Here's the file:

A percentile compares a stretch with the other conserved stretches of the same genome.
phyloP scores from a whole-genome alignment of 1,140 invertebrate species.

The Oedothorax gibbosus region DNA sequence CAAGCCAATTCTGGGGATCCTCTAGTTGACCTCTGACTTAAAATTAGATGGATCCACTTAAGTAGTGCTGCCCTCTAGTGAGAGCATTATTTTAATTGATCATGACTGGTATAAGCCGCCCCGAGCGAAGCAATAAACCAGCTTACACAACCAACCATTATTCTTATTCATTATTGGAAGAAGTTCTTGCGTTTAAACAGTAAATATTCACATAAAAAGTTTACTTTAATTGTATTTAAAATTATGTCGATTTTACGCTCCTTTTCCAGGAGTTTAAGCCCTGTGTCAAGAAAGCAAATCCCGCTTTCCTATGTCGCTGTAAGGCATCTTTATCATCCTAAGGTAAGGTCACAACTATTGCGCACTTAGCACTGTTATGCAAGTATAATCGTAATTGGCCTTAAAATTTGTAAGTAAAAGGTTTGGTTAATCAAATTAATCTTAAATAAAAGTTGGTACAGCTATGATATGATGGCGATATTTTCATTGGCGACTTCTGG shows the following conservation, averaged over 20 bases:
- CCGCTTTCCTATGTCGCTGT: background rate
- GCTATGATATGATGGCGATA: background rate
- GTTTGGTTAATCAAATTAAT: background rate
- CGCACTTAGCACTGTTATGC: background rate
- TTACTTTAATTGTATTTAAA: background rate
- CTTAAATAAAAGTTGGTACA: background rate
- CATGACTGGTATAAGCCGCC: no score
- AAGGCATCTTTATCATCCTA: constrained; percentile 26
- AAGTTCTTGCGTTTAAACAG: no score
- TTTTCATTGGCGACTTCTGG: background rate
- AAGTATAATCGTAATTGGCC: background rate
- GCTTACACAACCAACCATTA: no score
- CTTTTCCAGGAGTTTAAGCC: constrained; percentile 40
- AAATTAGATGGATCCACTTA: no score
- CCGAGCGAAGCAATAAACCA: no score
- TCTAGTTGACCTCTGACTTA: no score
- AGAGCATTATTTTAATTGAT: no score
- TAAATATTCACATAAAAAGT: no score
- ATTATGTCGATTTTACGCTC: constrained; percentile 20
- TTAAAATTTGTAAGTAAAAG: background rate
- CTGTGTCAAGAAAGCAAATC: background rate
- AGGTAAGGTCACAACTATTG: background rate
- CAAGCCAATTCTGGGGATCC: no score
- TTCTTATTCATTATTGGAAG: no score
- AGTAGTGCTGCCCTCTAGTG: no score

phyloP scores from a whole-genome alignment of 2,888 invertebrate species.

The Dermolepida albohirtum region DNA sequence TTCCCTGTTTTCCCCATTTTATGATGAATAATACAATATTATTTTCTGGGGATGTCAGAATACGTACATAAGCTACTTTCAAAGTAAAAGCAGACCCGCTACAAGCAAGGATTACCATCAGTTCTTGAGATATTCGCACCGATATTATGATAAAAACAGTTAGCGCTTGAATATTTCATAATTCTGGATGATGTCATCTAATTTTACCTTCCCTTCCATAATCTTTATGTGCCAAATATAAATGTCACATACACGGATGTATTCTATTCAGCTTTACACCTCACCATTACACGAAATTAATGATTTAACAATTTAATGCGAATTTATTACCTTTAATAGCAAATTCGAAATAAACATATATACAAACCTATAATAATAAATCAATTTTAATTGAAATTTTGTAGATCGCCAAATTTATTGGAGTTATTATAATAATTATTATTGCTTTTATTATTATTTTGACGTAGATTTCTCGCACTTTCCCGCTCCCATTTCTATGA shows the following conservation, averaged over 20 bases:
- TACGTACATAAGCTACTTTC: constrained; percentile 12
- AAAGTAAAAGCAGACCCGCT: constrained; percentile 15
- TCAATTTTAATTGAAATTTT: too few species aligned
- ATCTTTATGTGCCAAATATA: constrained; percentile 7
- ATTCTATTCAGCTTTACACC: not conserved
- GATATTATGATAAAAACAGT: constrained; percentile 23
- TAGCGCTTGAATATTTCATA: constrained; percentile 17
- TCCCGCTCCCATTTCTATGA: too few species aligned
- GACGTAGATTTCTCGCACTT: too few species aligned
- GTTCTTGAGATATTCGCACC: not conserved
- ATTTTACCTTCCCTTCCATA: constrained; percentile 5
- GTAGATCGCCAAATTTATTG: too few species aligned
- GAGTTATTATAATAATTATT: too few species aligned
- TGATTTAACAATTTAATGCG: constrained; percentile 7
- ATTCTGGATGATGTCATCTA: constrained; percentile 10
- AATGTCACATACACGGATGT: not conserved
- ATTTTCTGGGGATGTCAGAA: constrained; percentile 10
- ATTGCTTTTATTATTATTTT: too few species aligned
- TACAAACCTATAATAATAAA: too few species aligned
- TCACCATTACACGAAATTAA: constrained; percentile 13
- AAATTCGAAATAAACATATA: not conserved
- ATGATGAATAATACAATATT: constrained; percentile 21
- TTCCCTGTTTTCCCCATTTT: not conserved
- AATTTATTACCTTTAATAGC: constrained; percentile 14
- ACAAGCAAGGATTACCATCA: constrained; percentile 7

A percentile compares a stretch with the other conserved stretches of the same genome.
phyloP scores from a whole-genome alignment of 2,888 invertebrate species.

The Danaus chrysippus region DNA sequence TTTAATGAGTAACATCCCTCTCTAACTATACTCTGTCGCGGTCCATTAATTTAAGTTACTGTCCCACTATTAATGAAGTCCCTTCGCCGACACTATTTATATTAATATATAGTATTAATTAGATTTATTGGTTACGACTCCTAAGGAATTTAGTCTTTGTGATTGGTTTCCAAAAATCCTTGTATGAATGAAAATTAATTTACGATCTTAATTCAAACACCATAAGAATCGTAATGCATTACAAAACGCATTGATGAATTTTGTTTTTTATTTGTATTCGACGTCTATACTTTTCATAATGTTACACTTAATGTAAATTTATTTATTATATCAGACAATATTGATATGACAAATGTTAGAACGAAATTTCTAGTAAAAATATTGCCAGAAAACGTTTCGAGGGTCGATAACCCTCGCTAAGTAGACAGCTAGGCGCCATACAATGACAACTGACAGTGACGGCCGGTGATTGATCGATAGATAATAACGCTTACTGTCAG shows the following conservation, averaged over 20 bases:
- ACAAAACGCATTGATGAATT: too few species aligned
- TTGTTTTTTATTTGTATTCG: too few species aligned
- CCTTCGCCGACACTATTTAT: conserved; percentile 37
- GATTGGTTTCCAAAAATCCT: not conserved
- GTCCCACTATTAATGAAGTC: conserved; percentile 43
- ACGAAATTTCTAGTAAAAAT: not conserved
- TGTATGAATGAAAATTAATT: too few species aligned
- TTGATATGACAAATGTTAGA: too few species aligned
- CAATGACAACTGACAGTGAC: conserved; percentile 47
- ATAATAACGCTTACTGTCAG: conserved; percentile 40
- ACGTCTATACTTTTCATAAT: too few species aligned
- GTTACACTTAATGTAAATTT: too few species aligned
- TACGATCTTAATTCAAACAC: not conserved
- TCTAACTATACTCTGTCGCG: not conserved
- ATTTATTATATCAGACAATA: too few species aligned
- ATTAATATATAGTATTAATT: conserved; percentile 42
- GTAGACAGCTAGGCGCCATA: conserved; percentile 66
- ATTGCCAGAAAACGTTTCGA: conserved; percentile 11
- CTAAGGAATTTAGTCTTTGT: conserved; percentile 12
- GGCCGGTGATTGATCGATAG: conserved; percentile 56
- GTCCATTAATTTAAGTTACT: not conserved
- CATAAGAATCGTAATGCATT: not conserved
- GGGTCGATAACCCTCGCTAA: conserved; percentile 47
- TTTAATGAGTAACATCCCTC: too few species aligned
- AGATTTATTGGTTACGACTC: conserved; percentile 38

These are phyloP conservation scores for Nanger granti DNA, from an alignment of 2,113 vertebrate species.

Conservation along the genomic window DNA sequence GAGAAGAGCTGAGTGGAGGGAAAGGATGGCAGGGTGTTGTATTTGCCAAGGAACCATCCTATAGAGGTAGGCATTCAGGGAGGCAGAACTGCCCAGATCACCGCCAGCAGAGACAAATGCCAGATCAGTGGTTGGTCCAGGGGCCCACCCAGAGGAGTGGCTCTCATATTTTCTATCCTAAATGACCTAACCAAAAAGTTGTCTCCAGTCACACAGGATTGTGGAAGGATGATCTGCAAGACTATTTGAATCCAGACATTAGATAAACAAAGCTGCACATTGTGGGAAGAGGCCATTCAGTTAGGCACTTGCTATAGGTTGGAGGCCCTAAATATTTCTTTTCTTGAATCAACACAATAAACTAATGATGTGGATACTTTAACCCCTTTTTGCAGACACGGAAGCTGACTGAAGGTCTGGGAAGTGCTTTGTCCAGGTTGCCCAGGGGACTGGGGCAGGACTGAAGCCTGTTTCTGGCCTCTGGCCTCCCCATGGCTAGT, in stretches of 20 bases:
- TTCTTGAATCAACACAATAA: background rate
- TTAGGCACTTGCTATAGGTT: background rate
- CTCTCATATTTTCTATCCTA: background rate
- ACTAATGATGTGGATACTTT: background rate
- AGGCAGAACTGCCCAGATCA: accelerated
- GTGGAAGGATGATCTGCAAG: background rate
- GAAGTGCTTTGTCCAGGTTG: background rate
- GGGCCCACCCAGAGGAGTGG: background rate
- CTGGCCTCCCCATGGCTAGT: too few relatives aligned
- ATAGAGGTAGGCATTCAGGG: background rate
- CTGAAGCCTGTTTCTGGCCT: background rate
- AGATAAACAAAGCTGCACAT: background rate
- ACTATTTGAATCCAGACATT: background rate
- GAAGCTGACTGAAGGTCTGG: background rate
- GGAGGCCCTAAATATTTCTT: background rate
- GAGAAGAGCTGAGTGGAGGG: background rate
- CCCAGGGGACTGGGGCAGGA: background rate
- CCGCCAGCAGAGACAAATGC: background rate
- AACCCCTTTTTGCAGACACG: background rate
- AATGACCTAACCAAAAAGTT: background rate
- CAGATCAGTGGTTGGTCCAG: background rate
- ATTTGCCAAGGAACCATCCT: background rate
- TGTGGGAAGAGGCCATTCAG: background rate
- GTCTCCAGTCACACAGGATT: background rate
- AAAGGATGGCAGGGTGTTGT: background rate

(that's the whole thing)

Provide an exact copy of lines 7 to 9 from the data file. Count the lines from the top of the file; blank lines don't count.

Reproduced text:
- CGCACTTAGCACTGTTATGC: background rate
- TTACTTTAATTGTATTTAAA: background rate
- CTTAAATAAAAGTTGGTACA: background rate